Despite a menacing sky and unseasonable chill, over 8,000 gathered in Dover Saturday to celebrate commencement at Delaware State University and hear Vice President Joe Biden deliver the keynote address.
Biden largely avoided partisan rhetoric in his 35-minute speech, instead reflecting on his lengthy political career and exhorting graduates to solve the myriad challenges of a fast-changing world.
“You enter to learn and now you have to go and serve,” Biden said in his closing remarks. “It’s your obligation.”
It was a landmark occasion for both the speaker and the host institution.
The speech was likely one of Biden’s last in his home state as the sitting vice president.
He reminisced about his 36-year career as Delaware senator, a career that began when he first ran for the office at age 29. He recalled seeking the help of Delaware State students during that campaign despite having, in his words, “no money” and “no real background.”
“It really did start here,” Biden said. “The only reason I got elected then was because of this campus and the community it represents.”
Delaware State, meanwhile, is celebrating its 125th anniversary. The historically black college was founded in 1891 as the State College for Colored Students. Back then, according to university president Harry Williams, the school had three faculty and 12 students. Today DSU has 4,560 students spread across 53 undergraduate degree programs, 25 master’s degree programs, and five doctoral degree programs. On Saturday, roughly 700 students graduated, according to a DSU spokesperson.
Perhaps to drive that point home, graduates heard from Tony Nie, a dean at Ningbo University of Technology in China, with which Delaware State has a partnership. The school’s aggressive recruitment of international students and non-black students has helped it remain competitive in an era where many historically black schools have floundered.
“You’re graduating from a truly great university,” Biden said. “It’s real. It’s not hyperbole.”
The ceremony started an hour late amid ramped-up security. Snipers watched from an adjacent building while security guards filtered attendees through metal detectors. Still, the crowd let loose an enthusiastic cheer when Biden—perhaps the most recognizable figure in Delaware political history—was formally introduced by the co-chair of the commencement committee.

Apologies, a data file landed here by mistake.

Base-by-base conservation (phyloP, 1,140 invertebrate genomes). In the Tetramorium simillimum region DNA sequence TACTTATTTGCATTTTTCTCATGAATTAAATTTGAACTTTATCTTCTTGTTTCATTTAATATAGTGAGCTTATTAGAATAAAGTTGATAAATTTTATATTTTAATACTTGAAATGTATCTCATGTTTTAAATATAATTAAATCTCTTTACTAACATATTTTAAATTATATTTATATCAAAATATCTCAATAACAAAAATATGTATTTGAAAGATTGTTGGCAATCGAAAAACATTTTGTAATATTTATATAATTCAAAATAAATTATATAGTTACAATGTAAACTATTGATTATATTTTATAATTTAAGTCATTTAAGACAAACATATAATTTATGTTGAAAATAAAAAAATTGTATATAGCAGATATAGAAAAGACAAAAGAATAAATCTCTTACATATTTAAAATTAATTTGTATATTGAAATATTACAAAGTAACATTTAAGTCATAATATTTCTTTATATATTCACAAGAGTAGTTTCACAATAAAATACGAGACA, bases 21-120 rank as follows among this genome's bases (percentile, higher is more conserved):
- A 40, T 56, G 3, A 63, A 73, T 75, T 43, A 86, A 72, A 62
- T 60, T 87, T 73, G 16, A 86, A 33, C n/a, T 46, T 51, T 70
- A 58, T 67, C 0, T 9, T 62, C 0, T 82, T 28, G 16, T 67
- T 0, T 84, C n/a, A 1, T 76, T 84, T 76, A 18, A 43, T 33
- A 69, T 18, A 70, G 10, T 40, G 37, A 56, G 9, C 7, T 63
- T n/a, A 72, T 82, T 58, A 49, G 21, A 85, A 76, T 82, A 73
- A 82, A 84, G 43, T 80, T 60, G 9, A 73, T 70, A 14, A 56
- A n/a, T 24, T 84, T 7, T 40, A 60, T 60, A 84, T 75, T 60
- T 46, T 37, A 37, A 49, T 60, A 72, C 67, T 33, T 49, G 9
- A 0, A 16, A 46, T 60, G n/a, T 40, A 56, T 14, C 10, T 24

Although he avoided mention of the presidential race, Biden did take a moment to survey the political landscape as he exits the arena. He made clear he doesn’t like what he sees.
He chastised the proliferation of mud-slinging and partisan brinkmanship, particulary in his old stomping grounds, the U.S. Senate.
“That’s what’s wrong with the place…I loved for 36 years,” Biden said. “When you disagree it’s because you’re in the pocket of some interest or you’re not a God-fearing person or you are whatever. And nothing, nothing gets done.”
To draw a contrast, he described a conversation during his first months in Washington with then-Senate Majority Leader Mike Mansfield of Montana. Biden remembers griping to Mansfield about an adversary who opposed legislation related to people with disabilities, going so far as to tell Mansfield the opponent had no redeeming value. In response, Mansfield told him that the opponent had adopted a disabled child after reading about the child in a newspaper.
Biden said he learned then to never question other people’s intentions, even if you contest their judgment.
“My advice to you is build real relationships, even with people with whom you vehemently disagree,” Biden said.
The vice president also spoke fondly of Delaware, the state that incubated his political career. He described the way Delawareans comforted him after his wife and young daughter died in a car crash just months after he became a Senator.
“Because in Delaware it’s personal, everyone embraced me,” Biden said. He added, “I owe this state a great deal.”
More than simply a commencement exercise, the event was also a convocation of sorts for Delaware’s political class: past, present, and future.
Junior U.S. Senator Chris Coons spoke briefly and senior U.S. Senator Tom Carper introduced Biden. Also in attendance were a handful of local legislators, including State Senator Bryan Townsend, D-Newark, who last year, at 34, declared that he would run for Delaware’s open congressional seat.
When Biden urged the graduates to hold steady in a world of great turbulence, it could have just as well been a message to his colleagues as he cedes the political stage.
“You’re graduating into a world where your hands are on the wheel because everything is in motion,” Biden said.